Since 1990, the population of the city of Chico, California has almost doubled. In 2006, the city had more than 73,000 residents. There is already one Wal-Mart Discount store on Forest Avenue, but the retailer has big plans to put up another supercenter just over the city line to the north of Chico, on roughly 19 acres of land most recently used for a golf course. Wal-Mart began working on the Chico supercenter in 2004. But on March 17, 2008, Wal-Mart announced that its Chico Supercenter plans had been scrubbed, and the company instead would focus on expanding its existing discount store. According to the Chico Enterprise-Record, the would-have-been supercenter was a whopping 242,000 s.f. store. Wal-Mart told local officials that the decision to unplug the Chico proposal was made by an internal committee at Wal-Mart. “Under the new guidelines for our Wal-Mart Supercenter strategy, this project did not meet those guidelines,” a Wal-Mart spokesman said in 2008. “We are certainly disappointed, especially after the four years we have been working on the project,” he said. When Wal-Mart’s committee looked at the north Chico store, they found it did not meet their guidelines. Yet Wal-Mart claims there was strong demand for the store in Chico. They received more than 10,000 cards of support for a Chico supercenter. (Such cards were placed in the Forest Avenue Wal-Mart in Chico and shoppers could just fill them out and drop them in a box.) “We recognize the demand and the desire to have the retail there; unfortunately, it just didn’t meet the guidelines,” the Wal-Mart spokesman said. As usual, Wal-Mart did not rule out trying to find another location in Chico. “I think we’re always exploring new opportunities to better serve our customers and we’ll continue to do so. For right now, our expansion is our focus,” the company told the Enterprise-Record. This land was the home of the Sunset Hills Golf Course, which leased the land. The Butte County Planning Staff gave Wal-Mart’s project poor marks, noting that it would make it harder for other business to take root in that part of the city. Planners also took a dim view of placing a big box store close to agricultural land. Wal-Mart’s proposal to build a 5 or 6 foot high sound wall to mitigate impacts on a nearby mobile home park, also was frowned upon. County fire officials stated that more traffic could make fire services harder to deliver on time. The county’s planner simply concluded that the plan was out-of-scale for the area. Wal-Mart also drew the ire of local activists in Chico, who criticized a Wal-Mart “survey” of economic impacts that they said was highly misleading. The group Chico Advocates for a Responsible Economy (C.A.R.E.) said supercenters have been a major issue in Chico since 2004, when courts sided with residents demanding that Wal-Mart comply with the California Environmental Quality Act and conduct a full environmental impact study on a proposed Supercenter. Opposition grew when Wal-Mart announced plans for a second Supercenter just 7 miles away. Wal-Mart paid the Chico Economic Planning Corporation (CEPCO), a private organization with no experience in polling, to conduct a survey of California communities with Supercenters. The survey, first released to the Chico media in December 2006, claimed economic development leaders surveyed in communities with Wal-Marts believe their Supercenter has had a positive impact on the community and economy — a misleading claim according to C.A.R.E. In 2007, Wal-Mart began using the CEPCO survey in communities throughout California, calling it “a tool that benefits local planners and community leaders.” “Because this survey bears Chico’s name,” said C.A.R.E.’s founder Heather Schlaff, “we want to be sure other communities hear both sides of the argument and more importantly, have the facts that show why the CEPCO survey has no value — except as a tool for Wal-Mart.” C.A.R.E released a fact sheet outlining major concerns about the Wal-Mart CEPCO survey, including information from actual statistically-based academic studies. C.A.R.E.’S concerns include the fact that findings were based solely on interviews with 22 individuals, many of whom advocated for the Supercenters during the development process and whose job it is to support such projects. Community members, business owners and economic leaders in cities that have rejected Supercenter proposals were not surveyed. “The CEPCO survey is not a scientific survey. More accurately, it is a letter of reference from 22 individuals whose names are being kept confidential,” Schlaff said. This week, residents in Chico focused back on Wal-Mart’s plan to expand their existing discount store into a supercenter. On July 30th, the Chico Planning Commission took up the Forest Avenue expansion plan — but the evening did not go well for Wal-Mart. One Commission member was quoted by KHSL TV as saying, “I don’t think this project supports our economy. I think it may actually damage it considerably, and there’s actually no clear evidence that is would result in very many local jobs.” The Planning Commission is expected to formally turn down the project when it convenes next on August 20th. Wal-Mart would then have the right to appeal to the City Council. Heather Schlaff from the CARE group said “I’m very happy tonight, but it’s just step one in a 2-step process. So we’re pleased tonight, but we’ll wait and see what happens at the city council.” Some local observers predict that the City Council will look more favorably on the Wal-Mart expansion. In fact, one City Council member has inappropriately tipped his hand before the matter even reaches the Council. Member Larry Wahl to KHSL TV that its in the City Council’s hands to overturn the Planning Council decision, which he characterized as “misguided, misdirected and out to lunch.” So much for a fair and balanced tribunal.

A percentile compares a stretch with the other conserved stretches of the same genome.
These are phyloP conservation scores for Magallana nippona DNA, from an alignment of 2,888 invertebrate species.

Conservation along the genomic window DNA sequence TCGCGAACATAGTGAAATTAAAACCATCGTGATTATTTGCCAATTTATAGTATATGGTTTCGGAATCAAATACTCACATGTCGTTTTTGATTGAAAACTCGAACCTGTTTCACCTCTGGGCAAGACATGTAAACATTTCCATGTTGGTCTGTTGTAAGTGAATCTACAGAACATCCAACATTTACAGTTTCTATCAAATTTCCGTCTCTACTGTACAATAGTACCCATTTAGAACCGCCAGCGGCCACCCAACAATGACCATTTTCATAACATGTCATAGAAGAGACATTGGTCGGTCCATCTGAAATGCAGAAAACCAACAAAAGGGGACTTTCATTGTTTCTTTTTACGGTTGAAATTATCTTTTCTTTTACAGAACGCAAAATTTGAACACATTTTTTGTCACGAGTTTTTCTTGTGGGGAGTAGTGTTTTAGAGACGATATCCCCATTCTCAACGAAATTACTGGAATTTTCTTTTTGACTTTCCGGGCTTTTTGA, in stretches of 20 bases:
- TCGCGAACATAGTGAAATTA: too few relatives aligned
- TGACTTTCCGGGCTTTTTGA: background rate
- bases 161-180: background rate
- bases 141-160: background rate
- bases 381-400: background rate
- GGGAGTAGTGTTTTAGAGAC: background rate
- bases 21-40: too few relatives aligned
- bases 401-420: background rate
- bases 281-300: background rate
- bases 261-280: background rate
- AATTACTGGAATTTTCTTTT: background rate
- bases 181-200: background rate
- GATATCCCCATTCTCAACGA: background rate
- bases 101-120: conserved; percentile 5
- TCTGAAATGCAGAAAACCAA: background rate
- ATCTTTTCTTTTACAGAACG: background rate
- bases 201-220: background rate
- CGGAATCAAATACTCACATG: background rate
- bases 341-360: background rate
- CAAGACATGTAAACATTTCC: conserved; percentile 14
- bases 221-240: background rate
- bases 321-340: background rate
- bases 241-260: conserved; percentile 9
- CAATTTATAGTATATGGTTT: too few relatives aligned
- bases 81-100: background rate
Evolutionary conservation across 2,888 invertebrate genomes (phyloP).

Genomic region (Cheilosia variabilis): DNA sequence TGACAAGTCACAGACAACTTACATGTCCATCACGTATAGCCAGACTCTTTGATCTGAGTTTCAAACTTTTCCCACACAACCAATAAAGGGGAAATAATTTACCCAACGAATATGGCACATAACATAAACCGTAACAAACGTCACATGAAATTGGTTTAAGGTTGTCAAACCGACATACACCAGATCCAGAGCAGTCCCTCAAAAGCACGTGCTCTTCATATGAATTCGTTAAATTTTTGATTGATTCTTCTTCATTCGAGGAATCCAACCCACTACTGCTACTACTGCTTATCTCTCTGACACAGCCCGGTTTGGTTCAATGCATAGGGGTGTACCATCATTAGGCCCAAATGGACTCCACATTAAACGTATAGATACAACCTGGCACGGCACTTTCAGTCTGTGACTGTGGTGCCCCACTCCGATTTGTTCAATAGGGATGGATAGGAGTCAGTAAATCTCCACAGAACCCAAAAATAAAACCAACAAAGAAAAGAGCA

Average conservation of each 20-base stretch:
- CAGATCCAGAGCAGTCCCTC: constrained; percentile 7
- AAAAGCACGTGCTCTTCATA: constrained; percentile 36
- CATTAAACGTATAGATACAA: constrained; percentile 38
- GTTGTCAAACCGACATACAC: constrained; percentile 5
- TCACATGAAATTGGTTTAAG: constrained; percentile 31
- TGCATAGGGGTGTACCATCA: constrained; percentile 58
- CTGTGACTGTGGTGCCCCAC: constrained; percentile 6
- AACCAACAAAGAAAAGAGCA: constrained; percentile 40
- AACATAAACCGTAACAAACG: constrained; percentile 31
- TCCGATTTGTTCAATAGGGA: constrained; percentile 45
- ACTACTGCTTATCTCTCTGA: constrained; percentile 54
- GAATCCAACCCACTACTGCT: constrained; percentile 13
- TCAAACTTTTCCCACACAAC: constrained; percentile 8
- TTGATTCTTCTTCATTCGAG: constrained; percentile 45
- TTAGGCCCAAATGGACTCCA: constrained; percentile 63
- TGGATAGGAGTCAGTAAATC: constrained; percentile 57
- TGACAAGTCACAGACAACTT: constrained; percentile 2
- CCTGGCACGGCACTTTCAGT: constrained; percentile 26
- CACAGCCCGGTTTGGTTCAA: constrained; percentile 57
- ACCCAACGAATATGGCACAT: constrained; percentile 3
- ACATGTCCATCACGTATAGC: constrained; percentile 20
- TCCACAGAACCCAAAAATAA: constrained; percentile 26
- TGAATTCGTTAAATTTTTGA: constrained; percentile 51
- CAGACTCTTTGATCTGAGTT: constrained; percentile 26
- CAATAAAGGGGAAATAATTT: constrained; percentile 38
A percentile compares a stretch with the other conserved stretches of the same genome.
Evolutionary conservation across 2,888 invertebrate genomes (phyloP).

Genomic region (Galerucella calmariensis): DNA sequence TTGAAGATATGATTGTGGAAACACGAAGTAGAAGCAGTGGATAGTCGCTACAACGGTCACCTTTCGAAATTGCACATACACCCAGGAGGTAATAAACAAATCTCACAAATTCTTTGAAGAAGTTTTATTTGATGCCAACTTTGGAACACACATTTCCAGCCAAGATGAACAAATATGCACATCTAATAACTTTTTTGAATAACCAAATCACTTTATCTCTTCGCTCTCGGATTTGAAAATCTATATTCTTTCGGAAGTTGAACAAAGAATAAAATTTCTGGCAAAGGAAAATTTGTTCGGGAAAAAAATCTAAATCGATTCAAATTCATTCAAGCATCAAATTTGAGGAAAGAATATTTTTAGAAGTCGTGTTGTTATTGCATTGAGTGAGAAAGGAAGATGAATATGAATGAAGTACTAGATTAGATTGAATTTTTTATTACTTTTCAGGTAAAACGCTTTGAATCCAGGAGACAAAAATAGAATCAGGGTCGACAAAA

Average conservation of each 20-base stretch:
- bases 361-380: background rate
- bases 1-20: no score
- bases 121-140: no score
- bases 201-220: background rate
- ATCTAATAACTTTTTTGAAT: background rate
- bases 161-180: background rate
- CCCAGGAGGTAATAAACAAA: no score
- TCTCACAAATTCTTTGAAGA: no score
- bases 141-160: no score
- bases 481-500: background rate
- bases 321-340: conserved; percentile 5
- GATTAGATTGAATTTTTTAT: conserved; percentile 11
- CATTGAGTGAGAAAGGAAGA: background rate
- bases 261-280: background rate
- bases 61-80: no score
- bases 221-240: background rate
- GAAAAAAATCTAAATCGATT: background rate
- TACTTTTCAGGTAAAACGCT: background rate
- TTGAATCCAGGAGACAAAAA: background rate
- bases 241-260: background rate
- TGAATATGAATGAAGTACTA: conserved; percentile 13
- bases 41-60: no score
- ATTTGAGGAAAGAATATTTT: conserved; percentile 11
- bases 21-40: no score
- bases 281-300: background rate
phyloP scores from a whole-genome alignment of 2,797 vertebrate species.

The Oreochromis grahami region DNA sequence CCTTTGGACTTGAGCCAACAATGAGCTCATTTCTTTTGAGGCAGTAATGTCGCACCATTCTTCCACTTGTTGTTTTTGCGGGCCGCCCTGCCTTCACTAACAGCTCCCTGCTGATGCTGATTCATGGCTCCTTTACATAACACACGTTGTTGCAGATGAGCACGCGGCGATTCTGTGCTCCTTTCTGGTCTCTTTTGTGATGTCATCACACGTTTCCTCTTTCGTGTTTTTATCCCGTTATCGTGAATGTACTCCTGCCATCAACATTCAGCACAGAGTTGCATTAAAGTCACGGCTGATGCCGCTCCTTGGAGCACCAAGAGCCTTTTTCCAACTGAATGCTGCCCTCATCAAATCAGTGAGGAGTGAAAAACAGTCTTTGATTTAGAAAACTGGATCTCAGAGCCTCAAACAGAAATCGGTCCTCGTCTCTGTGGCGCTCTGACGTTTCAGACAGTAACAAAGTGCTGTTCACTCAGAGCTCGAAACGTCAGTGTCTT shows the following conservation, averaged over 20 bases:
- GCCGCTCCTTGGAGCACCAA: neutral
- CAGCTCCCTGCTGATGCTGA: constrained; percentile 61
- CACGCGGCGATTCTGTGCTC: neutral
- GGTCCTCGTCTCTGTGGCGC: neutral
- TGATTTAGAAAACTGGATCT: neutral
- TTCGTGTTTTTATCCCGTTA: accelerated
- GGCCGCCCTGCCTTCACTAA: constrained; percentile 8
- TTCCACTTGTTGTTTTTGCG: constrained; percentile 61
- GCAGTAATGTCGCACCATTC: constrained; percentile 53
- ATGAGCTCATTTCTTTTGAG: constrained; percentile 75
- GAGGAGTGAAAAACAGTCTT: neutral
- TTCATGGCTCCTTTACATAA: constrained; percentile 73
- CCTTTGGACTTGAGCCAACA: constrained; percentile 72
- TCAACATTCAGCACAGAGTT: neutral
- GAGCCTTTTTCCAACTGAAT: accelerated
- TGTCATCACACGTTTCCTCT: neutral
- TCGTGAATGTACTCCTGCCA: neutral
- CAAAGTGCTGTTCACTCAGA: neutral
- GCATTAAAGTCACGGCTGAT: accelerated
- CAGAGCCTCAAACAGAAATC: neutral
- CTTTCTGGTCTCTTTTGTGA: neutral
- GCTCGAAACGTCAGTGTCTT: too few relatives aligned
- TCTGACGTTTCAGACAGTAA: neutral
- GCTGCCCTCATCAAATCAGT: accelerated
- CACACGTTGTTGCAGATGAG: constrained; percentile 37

Under the first Wal-Mart superstore plan, the city was planning to annex a total of 148 acres into Chico. When Wal-Mart dropped the ball, the city had to pick up the cost of finishing the Environmental Impact Report. One city official suggested that the city wouldn’t invest the money to certify the EIR. “I’m fairly certain that means that entire thing is done, at least for now,” a city official said last year. Wal-Mart wasted 4 years trying to make sense of this senseless location. Now they have stirred up angry residents again by expanded a store that they could simply convert into a superstore without adding a single square foot. It’s called doing an “in-box conversion,” and would have saved Wal-Mart the time and money of fighting area residents. The City Council should not overturn the vote of its Planning Commission. Readers are urged to email Councilor Larry Wahl and Mayor Ann Schwab at [email protected] and [email protected] with the following message: “Dear Mayor Schwab and Council Wahl, I was appalled to read that Councilor Wahl has told the media that the Planning Commission rejection of Wal-Mart’s expansion on Forest Avenue was ‘out to lunch.’ The many residents of Chico who oppose this needless expansion are no doubt hoping that Councilor Wahl will be ‘out to lunch’ when this proposal comes to the City Council for a vote. The Council should be keeping its powder dry until all the facts and arguments have been laid out. It is totally inappropriate for a Councilor to show a predisposing bias with comments like those of Mr. Wahl. I would urge Councilor Wahl to recuse himself from the hearing, because he has already prejudiced himself in the media, and given Wal-Mart a clear signal that his vote is already cast before the details even come before the Council. Councilor Wahl has compromised himself legally, and should step down from the hearing. This project is not about jobs or tax revenues for Chico. It’s about market share for Wal-Mart. As the 2003 study by Ohio-based Retail Forward concluded: for every one Wal-Mart superstore that opens, two area grocery stores will close. Tell that to your constituents before you cast your vote.”